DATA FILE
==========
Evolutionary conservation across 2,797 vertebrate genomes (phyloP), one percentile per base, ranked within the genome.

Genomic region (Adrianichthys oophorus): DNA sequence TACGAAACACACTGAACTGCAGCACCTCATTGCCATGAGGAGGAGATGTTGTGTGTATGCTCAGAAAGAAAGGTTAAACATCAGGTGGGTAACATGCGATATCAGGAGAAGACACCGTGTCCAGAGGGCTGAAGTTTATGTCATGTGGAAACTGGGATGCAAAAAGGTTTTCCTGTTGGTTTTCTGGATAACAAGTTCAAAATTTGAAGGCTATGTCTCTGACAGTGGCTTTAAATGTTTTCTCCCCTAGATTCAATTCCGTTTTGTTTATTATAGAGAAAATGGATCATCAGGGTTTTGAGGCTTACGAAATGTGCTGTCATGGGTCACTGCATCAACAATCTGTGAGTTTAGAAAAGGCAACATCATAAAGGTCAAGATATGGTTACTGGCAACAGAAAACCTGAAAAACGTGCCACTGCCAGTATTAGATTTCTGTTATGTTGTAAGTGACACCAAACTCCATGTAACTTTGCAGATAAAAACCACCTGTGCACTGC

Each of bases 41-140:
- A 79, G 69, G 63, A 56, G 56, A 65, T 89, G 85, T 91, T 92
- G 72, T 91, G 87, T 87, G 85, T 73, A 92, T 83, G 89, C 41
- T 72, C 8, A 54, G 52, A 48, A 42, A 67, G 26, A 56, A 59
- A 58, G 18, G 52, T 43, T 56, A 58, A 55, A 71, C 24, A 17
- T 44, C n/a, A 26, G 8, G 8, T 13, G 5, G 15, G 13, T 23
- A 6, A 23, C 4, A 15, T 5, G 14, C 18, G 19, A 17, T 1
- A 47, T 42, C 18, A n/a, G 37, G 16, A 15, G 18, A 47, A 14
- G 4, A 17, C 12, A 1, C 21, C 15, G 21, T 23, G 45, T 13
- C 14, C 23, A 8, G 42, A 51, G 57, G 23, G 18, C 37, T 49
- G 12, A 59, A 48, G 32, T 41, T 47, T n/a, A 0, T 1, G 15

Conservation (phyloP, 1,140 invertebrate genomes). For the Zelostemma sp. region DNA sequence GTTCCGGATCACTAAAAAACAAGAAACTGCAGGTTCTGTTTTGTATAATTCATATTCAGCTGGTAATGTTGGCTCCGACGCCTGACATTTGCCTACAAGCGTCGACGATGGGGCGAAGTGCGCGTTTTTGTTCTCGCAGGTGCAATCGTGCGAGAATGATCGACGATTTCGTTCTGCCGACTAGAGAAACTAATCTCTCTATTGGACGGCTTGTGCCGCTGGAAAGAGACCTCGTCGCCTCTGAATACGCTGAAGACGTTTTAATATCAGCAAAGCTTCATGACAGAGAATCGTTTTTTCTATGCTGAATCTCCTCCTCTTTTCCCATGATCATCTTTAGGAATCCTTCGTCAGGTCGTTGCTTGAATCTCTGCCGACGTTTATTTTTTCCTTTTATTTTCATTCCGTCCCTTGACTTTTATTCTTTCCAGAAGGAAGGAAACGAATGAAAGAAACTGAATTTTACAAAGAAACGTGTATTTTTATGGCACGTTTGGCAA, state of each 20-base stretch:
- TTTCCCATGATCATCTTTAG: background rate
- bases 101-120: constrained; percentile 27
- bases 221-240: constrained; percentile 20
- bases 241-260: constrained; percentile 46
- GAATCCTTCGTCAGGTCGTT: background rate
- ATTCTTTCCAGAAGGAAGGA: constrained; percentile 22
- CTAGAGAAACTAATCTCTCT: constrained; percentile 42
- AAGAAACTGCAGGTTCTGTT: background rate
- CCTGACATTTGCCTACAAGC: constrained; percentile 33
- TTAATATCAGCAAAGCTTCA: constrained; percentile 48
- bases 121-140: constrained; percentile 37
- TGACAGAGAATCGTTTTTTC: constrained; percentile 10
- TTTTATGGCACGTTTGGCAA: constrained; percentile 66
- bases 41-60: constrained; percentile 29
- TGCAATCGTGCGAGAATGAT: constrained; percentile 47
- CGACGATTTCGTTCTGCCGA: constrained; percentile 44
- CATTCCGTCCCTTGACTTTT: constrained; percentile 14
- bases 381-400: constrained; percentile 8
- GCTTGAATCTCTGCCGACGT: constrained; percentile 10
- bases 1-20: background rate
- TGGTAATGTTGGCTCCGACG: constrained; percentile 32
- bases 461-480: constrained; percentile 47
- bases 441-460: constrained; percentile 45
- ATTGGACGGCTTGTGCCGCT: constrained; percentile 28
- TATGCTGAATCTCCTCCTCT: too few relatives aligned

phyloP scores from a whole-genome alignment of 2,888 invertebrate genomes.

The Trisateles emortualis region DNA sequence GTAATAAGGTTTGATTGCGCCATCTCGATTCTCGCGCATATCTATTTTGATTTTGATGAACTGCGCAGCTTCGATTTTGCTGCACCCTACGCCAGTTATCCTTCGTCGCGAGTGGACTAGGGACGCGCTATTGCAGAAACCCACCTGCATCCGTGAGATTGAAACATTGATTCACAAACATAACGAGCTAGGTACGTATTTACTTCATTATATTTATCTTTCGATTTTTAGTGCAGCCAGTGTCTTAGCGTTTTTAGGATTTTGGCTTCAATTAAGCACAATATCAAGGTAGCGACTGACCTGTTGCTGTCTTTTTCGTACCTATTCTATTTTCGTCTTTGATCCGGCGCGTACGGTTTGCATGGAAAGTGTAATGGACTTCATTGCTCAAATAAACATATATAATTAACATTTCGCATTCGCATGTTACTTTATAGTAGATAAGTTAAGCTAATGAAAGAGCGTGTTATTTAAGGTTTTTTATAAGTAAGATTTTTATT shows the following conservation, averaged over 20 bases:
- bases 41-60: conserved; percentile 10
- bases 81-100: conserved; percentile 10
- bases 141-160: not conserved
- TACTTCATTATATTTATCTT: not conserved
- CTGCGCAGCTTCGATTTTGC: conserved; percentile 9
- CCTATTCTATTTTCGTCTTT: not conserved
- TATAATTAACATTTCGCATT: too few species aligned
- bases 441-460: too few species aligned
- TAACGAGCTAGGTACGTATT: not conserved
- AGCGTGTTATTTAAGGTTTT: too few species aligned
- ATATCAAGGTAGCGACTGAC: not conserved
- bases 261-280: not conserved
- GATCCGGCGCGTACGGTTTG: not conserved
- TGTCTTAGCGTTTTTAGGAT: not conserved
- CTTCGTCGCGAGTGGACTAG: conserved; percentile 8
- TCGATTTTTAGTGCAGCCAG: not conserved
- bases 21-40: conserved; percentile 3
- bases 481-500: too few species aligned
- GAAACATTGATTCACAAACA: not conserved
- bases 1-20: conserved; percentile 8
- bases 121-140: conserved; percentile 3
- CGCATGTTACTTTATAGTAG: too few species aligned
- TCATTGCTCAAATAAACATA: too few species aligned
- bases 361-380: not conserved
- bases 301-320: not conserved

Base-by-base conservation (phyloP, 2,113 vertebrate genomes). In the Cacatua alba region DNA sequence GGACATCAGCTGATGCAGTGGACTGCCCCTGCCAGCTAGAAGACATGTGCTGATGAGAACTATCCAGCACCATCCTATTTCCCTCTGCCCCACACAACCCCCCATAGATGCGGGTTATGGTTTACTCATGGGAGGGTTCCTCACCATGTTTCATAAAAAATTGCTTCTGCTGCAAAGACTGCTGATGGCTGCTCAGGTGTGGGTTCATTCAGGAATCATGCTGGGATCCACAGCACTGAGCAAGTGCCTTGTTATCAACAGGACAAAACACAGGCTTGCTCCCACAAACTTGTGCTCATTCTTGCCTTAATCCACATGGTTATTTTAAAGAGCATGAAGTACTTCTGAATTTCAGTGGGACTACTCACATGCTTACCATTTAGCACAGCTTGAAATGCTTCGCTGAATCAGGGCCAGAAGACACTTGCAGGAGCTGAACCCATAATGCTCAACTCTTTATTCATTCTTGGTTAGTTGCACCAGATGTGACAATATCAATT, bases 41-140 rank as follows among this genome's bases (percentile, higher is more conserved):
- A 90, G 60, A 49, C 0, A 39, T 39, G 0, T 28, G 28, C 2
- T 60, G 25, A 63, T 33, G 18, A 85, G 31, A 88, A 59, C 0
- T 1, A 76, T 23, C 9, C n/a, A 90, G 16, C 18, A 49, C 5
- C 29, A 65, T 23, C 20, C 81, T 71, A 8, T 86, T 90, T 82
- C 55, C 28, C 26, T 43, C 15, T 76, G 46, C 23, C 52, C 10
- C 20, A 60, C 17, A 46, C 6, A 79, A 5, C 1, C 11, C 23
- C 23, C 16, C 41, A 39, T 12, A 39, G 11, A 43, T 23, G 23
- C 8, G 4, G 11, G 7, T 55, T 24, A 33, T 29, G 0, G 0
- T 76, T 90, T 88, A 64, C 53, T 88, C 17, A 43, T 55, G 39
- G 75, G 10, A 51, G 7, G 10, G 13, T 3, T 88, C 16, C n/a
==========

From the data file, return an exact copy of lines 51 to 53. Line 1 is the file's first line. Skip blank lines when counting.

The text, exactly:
- AGCGTGTTATTTAAGGTTTT: too few species aligned
- ATATCAAGGTAGCGACTGAC: not conserved
- bases 261-280: not conserved